By Ros Satar

  • Dominika Cibulkova v Louisa Chirico [Q]
  • Simona Halep [6] v Sam Stosur

MADRID, SPAIN – Will the Madrid final be a time of reckoning for two former Slam finalists looking to rekindle their previous form, or is the scene set for new blood?

 

Dominika Cibulkova v Louisa Chirico [Q] – First meeting

Either way we are not short for narratives with this semi-final after qualifier Chirico showed that her last gasp acceptance into the field was paying dividends.

She admitted after her quarter-final win that she had landed with literally minutes to go for the final sign-in time, but perhaps more important was her decision to forgo the USTA Roland Garros wildcard play-offs (which she has played for the last couple of years) to prepare for a longer clay court season.

She played well in qualification in Stuttgart, beating the top seed Camila Giorgi for her spot in the main draw before being bundled out somewhat unceremoniously by Petra Kvitova in the opening round without claiming a single game.

She admitted: “I think each week I’m improving. My first round match in Stuttgart was obviously a little bit of a shock. I went out there and I don’t think I was quite ready for the environment and the atmosphere. You know, tried to learn from it even so. I think I’m doing a much better job with handling all that stuff this week.”

She continued: “I knew I was going to not make the main draw of the French. But, you know, at the same time I’m ready to play qualies, and that’s what I’ve prepared for. I’m fine with that. I would much rather be here playing obviously, so I’m happy with the decision.”

A lot of the old guard (Serena Williams, Maria Sharapova) were somewhat indisposed before the start of the tournament, and the draw was blown apart within a matter of days as first the top two seeds lost in the first day, and by day two over half the seeds had gone. The old guard are not going to be around forever, so it is certainly time to eye up who will be jostling to take their place.

2014 Australian Open finalist Cibulkova has scrapped her way through the entire tournament, first dispatching top seed Agnieszka Radwanska and three times coming from a set down to land up in her best showing to date at the Mutua Madrid Open.

Clay is a surface that suits her which is surprising given that all her titles are on hard courts. In 2012 she racked up some of her best performances on the dirt reaching the quarter-finals of Rome and the French Open, and has been as far as the quarter-finals in Madrid in 2011.

Chirico is no slouch on the dirt having put in a lot of time in the lower ITF circuit and she has proved herself certainly this week to be fearless. On current form we can expect the confident Chirico to get off to a strong start but Cibulkova’s experience should shine through.

Cibulkova said, of her next opponent: “[My coach] has his homework. I watched her playing against Gavrilova, she was playing really good. She’s really aggressive, going for her forehand and she has good shots so we’ll see and I will do 100% to get ready for tomorrow.”

Prediction: Cibulkova in three sets.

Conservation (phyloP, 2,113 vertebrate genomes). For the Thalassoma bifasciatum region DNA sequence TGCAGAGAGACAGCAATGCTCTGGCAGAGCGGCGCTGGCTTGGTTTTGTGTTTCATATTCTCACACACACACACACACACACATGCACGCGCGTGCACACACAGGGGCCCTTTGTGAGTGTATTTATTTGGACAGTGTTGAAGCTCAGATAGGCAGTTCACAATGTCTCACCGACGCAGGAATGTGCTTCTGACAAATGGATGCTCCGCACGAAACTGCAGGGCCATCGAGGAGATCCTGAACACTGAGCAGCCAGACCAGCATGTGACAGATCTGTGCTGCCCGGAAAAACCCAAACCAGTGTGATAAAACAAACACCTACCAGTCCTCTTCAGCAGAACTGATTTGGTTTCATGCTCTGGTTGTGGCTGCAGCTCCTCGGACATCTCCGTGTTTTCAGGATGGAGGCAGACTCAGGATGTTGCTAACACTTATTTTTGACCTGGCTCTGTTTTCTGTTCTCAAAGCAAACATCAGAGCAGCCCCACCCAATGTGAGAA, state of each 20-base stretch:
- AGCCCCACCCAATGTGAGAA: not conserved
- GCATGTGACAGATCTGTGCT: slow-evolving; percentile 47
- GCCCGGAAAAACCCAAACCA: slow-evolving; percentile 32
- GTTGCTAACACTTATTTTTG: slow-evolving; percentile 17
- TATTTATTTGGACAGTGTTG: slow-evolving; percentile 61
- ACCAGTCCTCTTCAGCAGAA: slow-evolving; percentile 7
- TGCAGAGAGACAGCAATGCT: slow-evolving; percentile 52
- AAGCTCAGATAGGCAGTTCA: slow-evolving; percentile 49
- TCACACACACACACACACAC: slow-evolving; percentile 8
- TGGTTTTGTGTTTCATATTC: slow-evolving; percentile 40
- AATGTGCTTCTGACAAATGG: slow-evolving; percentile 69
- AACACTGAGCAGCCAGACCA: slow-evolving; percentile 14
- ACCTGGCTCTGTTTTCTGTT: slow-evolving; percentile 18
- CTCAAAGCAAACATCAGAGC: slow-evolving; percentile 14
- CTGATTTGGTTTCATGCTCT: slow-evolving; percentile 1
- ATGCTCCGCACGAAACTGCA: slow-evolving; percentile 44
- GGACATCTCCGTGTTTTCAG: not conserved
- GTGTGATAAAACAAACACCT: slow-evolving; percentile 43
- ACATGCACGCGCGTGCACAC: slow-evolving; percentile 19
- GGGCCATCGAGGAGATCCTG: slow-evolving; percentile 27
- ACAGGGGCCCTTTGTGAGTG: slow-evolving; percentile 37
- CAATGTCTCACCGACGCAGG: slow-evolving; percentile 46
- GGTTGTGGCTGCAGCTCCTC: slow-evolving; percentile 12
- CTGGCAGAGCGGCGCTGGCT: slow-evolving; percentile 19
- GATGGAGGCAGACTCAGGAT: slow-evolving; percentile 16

Simona Halep [6] v Sam Stosur – H2H: 3-3

She may not want to acknowledge past years’ levels, and she may just want to just enjoy her tennis, but there is no denying that Halep is the one to beat now. The highest seed left in the draw and the 2014 finalist – her run here led to greater things as she made her first Grand Slam final at Roland Garros, and even managed to stun Serena Williams at the year end finals round robin stages, for the loss of just two games, before losing in the final itself.

Will it be apt for her to guide this WTA draw to some kind of satisfactory conclusion, or given the way that the draw had imploded by the second day, we see a brand new name and indeed face grace Manolo Santana Court on Saturday?

Halep had a stuttering start to her clay court campaign, undercooked and out in her opener in Stuttgart, even declining to come talk to the press. So compare and contrast her easy style and far more relaxed demeanour here.

She defeated compatriot Irina-Camelia Begu (6-3 0-6 6-1), in what has been an outstanding run for Romanians, with four of them alone in the quarter-finals.

She admitted, smiling: “Actually at 3-0 when Darren came I knew it’s going to be 6-0. Then I have just to restart the game like I did in the first set. First set I played good tennis, and in the third set I just reset my mind and I said I have to start playing again.

“It wasn’t my best day. Anyway, if I won means that I played good tennis. I’m confident it was a good match for me. I take it like a positive one, even if I gave that second set easy. I was there until the end, and I’m glad that I could control myself until the end.”

We could have had an all Romanian final but Stosur ended Patricia Maria Tig’s charmed run through the tournament, with a straight sets win and a nervy finish, coming from 0/40 down in the final game to close it out.

It is an even matched affair between the two but it has been a whole since they faced each other on a court. And since that time, Halep has picked up a bunch of titles, and netted herself a Grand Slam final to her name.

Both their fortunes though have dipped but maybe this semi-final signals a time for redemption for either of them, and a good run of form ahead of the French Open,

Prediction: Halep in three sets.

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